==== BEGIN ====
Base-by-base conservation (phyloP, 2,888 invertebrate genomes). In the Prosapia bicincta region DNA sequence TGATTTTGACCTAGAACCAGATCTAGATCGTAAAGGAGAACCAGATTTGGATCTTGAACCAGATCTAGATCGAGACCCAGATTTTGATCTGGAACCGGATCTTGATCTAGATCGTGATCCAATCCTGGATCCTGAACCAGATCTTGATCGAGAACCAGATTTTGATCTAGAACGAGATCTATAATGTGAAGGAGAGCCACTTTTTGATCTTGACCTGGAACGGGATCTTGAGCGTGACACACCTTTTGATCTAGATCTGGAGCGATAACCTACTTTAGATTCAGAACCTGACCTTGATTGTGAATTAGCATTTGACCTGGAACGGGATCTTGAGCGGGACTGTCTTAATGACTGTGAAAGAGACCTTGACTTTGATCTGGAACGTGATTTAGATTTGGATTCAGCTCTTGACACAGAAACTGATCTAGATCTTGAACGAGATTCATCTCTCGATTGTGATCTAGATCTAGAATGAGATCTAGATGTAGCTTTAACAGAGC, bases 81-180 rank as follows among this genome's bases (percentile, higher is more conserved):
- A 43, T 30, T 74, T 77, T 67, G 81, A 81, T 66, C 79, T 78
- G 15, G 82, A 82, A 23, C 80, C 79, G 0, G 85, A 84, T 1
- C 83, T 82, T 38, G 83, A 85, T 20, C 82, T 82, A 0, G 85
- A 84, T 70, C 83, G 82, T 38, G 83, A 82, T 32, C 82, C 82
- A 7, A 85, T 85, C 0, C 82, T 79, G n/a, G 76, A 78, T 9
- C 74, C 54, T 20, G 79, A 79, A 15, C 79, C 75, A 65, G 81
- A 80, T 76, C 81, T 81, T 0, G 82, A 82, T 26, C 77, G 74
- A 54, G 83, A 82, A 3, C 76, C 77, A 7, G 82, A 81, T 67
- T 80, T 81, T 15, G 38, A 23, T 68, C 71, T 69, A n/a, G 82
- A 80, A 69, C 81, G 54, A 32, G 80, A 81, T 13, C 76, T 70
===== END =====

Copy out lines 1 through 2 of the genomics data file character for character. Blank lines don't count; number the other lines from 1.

Base-by-base conservation (phyloP, 2,888 invertebrate genomes). In the Prosapia bicincta region DNA sequence TGATTTTGACCTAGAACCAGATCTAGATCGTAAAGGAGAACCAGATTTGGATCTTGAACCAGATCTAGATCGAGACCCAGATTTTGATCTGGAACCGGATCTTGATCTAGATCGTGATCCAATCCTGGATCCTGAACCAGATCTTGATCGAGAACCAGATTTTGATCTAGAACGAGATCTATAATGTGAAGGAGAGCCACTTTTTGATCTTGACCTGGAACGGGATCTTGAGCGTGACACACCTTTTGATCTAGATCTGGAGCGATAACCTACTTTAGATTCAGAACCTGACCTTGATTGTGAATTAGCATTTGACCTGGAACGGGATCTTGAGCGGGACTGTCTTAATGACTGTGAAAGAGACCTTGACTTTGATCTGGAACGTGATTTAGATTTGGATTCAGCTCTTGACACAGAAACTGATCTAGATCTTGAACGAGATTCATCTCTCGATTGTGATCTAGATCTAGAATGAGATCTAGATGTAGCTTTAACAGAGC, bases 81-180 rank as follows among this genome's bases (percentile, higher is more conserved):
- A 43, T 30, T 74, T 77, T 67, G 81, A 81, T 66, C 79, T 78